At step 222, a tool such as Circuit Surfer is used for quadratic DOE as a function of process factors.
At step 224, the FOM performance models are formed using the SPICE (X) models based on process factors.
At step 226, the FOM performance models are mapped to the e-test PCs.
The present methodology has been applied to a BiCMOS process with minimum feature size of 0.25 μm, however its applicability can be easily extended to any type of process. After obtaining RSM of the e-tests, it has been possible to replace each initial process factors with a linear combination of independent e-tests in the SPICE models.
In order to verify the validity of the methodology, the e-tests are re-simulated by exploiting E models. The comparison of the e-test statistics by using X models and E models has been done on the basis of a Monte Carlo experiment with 1000 samples.
TABLE III | ||||
Comparison of e-tests statistics | ||||
MEAN | STDEV | |||
E-test 1 | 0.23% | 0.42% | ||
E-test 2 | 0.11% | −2.00% | ||
E-test 3 | 0.16% | −2.24% | ||
E-test 4 | 0.22% | −3.75% | ||
E-test 5 | 0.10% | −1.70% | ||
E-test 6 | 0.08% | −2.11% | ||
E-test 7 | 0.11% | −1.98% | ||
E-test 8 | 0.15% | −2.23% | ||
E-test 9 | 0.23% | −3.71% | ||
E-test 10 | 0.10% | −1.69% | ||
E-test 11 | 0.08% | −2.10% | ||
E-test 12 | 0.00% | −5.14% | ||
E-test 13 | 0.00% | −3.82% | ||
Table III reports the percentage error on mean and standard deviation for these two different models. Results confirm that process factors can be replaced by a non-redundant set of e-tests without losing information in terms of the variability of the e-test themselves. For the FOM's evaluation, a DOE is first applied in order to obtain a quadratic RSM of the performance as a function of process factors. Then a 10,000 sample Monte Carlo experiment is implemented. The simulation of the e-tests by using the same process factors allows for the extraction of the relationship and the replacement of the Xs with a linear combination of the Es in the original RSMs. This procedure provides quadratic models of circuit performance as a function of independent e-tests The comparison of the performance statistics is summarized in Table II. Finally, the parametric test coverage evaluation has been applied by imposing an acceptable variation of 3 sigma on the FOMs and the results are reported in Table V.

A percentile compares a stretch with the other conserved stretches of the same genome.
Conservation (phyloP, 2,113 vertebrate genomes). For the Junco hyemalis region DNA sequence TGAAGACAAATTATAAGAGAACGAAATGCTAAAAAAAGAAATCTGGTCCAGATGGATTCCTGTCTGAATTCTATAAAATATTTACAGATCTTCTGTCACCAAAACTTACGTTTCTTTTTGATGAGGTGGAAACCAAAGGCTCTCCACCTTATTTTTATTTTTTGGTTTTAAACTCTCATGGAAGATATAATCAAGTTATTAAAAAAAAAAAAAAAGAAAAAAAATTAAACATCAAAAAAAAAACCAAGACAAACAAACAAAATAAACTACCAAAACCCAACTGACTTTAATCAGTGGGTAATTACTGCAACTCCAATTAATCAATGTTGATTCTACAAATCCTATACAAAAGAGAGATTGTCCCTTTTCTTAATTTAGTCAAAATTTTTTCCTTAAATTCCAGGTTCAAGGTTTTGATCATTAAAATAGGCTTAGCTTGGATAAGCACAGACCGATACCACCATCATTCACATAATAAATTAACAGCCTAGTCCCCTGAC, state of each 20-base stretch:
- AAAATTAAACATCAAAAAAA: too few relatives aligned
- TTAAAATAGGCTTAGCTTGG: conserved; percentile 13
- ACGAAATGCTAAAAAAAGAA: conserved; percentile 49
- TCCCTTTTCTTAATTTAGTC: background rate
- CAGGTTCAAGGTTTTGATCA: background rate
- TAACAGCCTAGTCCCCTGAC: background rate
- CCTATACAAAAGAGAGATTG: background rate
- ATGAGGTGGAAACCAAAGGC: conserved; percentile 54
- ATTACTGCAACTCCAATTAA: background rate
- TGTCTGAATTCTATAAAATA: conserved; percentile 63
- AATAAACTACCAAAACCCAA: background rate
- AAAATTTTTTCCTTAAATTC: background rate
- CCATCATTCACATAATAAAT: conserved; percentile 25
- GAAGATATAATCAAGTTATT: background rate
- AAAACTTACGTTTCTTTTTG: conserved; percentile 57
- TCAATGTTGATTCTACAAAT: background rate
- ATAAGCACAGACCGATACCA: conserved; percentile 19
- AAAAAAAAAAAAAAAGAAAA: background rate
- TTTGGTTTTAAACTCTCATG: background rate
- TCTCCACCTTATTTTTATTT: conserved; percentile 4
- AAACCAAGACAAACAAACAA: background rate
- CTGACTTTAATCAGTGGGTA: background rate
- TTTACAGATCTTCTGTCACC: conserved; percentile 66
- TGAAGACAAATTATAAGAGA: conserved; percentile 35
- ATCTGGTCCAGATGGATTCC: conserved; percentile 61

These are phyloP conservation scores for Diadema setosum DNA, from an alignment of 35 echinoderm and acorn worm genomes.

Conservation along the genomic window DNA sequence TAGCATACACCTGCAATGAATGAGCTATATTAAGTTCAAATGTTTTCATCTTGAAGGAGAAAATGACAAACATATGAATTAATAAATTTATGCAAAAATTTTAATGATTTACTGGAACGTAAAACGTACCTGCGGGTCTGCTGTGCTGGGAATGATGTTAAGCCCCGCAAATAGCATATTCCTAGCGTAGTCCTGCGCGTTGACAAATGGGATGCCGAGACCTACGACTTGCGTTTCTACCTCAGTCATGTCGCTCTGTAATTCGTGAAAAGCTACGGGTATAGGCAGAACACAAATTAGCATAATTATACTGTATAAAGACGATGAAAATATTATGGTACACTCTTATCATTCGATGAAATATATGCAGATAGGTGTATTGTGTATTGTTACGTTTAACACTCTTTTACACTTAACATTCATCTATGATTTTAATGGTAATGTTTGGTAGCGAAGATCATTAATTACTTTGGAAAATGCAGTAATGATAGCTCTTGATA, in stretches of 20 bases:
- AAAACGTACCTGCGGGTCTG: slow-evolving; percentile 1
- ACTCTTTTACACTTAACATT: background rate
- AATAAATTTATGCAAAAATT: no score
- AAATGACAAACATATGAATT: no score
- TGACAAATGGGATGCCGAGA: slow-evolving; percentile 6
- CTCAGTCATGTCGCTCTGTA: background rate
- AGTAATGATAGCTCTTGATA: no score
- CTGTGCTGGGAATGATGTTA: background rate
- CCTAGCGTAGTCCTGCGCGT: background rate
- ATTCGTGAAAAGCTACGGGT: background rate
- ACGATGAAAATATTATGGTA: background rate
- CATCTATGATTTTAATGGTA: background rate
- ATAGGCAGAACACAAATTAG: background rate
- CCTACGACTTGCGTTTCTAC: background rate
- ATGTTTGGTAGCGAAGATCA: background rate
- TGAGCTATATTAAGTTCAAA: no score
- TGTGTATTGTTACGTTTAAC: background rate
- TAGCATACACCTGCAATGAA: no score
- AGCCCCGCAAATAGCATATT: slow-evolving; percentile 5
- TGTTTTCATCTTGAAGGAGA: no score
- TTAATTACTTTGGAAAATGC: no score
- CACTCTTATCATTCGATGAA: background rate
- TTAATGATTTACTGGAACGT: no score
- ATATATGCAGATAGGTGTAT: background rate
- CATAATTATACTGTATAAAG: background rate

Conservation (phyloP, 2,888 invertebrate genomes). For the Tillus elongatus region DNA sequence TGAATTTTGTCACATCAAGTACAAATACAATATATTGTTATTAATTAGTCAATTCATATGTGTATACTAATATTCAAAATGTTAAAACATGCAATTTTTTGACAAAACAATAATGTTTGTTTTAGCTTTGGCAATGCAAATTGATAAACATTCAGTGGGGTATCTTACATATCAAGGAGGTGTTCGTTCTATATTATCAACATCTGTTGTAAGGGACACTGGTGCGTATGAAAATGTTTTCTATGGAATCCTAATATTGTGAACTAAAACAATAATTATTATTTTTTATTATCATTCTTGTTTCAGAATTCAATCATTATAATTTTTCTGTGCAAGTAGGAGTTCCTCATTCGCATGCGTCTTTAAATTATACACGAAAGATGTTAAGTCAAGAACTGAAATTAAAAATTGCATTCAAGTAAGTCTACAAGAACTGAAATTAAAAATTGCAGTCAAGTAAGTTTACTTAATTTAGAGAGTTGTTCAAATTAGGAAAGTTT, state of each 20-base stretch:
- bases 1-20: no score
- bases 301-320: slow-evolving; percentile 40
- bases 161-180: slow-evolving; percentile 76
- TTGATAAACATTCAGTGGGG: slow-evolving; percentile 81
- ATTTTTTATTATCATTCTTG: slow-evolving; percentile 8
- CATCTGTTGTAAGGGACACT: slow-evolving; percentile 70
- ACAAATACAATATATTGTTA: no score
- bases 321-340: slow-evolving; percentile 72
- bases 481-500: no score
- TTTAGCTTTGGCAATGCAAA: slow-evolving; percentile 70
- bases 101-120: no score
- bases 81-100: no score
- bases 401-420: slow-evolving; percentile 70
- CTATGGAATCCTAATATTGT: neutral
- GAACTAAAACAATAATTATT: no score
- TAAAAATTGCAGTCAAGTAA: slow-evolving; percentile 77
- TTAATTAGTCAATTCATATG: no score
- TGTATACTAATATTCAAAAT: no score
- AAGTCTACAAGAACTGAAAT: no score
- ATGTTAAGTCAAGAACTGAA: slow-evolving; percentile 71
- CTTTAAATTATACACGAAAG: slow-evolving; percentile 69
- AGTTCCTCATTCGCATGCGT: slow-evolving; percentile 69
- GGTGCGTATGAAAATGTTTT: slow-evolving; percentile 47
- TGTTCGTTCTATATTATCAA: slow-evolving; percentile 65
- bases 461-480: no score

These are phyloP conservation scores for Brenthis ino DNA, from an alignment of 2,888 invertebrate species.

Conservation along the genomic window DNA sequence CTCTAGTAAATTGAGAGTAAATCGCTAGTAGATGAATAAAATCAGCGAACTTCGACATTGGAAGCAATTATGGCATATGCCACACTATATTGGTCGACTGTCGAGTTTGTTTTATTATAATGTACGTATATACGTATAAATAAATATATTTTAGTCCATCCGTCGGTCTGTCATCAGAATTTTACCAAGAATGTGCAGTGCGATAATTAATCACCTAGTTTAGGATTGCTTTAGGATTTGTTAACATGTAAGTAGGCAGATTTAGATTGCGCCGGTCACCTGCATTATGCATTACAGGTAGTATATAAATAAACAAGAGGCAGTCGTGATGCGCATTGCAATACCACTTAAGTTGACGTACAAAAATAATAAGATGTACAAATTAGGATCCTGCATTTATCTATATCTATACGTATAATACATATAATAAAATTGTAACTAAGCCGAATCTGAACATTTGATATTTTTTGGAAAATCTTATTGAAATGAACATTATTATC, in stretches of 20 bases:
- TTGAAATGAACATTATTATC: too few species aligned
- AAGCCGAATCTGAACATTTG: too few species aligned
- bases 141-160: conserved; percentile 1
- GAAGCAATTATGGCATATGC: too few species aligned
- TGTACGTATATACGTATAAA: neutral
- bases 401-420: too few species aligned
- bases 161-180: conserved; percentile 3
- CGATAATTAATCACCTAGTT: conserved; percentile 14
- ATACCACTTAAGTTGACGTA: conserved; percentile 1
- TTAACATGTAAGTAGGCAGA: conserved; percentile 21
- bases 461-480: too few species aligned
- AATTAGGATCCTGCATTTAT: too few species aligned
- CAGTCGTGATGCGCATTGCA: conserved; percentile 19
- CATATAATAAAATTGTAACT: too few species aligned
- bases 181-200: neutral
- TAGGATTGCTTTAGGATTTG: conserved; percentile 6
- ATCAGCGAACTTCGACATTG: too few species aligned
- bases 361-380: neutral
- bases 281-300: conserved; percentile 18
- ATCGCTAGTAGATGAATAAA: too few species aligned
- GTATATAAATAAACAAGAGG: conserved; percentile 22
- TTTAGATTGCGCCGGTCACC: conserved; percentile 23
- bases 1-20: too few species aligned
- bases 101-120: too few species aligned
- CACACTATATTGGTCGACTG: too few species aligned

TABLE IV | |||||
Comparison of circuit performance statistics | |||||
ERR. | |||||
ERR. | STD | ||||
CKT/PERF | MODEL | MEAN | STDEV | MEAN | DEV |
LNA_GAIN | X-mod | 18.73 | 0.56 | −0.02% | −1.47% |
E-mod | 18.726 | 0.551 | |||
LNA_IIP3 | X-mod | −10.2 | 0.833 | 0.01% | −1.97% |
E-mod | −10.201 | 0.815 | |||
LNA_NF | X-mod | 0.8935 | 0.043 | −0.05% | −1.19% |
E-mod | 0.8931 | 0.042 | |||
MIX_GAIN | X-mod | 8.823 | 0.1236 | 0.03% | −3.21% |
E-mod | 8.825 | 0.1197 | |||
MIXER_IIP3 | X-mod | −5.428 | 0.4069 | 0.06% | −0.13% |
E-mod | −5.431 | 0.4063 | |||
DRV_GAIN | X-mod | 12.75 | 0.0493 | −0.03% | 0.65% |
E-mod | 12.745 | 0.0496 | |||
DRV_OIP3 | X-mod | 27.9 | 0.8377 | −0.01% | −0.60% |
E-mod | 27.89 | 0.8332 | |||
VCO_PN50K | X-mod | −95.57 | 0.1527 | 0.00% | 0.39% |
E-mod | −95.57 | 0.1533 | |||
VCO_PN1M | X-mod | −121.8 | 0.1566 | 0.03% | 0.34% |
E-mod | −121.83 | 0.1571 | |||
TABLE V | |||
Parametric Test Coverage | |||
FAULT | |||
CKT/PERF | COVERAGE | ||
LNA_GAIN | 98.9% | ||
LNA_IIP3 | 99.6% | ||
LNA_NF | 98.8% | ||
MIX_GAIN | 99.1% | ||
MIX_IIP3 | 98.6% | ||
DRV_GAIN | 99.3% | ||
DRV_OIP3 | 99% | ||
VCO_PN50k | 99.5% | ||
VCO_PN1M | 99.3% | ||
Although the invention has been described in terms of exemplary embodiments, it is not limited thereto. Rather, the appended claims should be construed broadly, to include other variants and embodiments of the invention, which may be made by those skilled in the art without departing from the scope and range of equivalents of the invention.
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U.S. Classification | 716/102 |
International Classification | G01R31/3167, G06F17/50, G01R31/3183 |
Cooperative Classification | G01R31/318364, G06F17/5036, G01R31/318357, G01R31/3167 |
European Classification | G01R31/3167, G01R31/3183H, G06F17/50C4, G01R31/3183F3 |
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Feb 21, 2010 | LAPS | Lapse for failure to pay maintenance fees | |
Apr 13, 2010 | FP | Expired due to failure to pay maintenance fee | Effective date: 20100221 |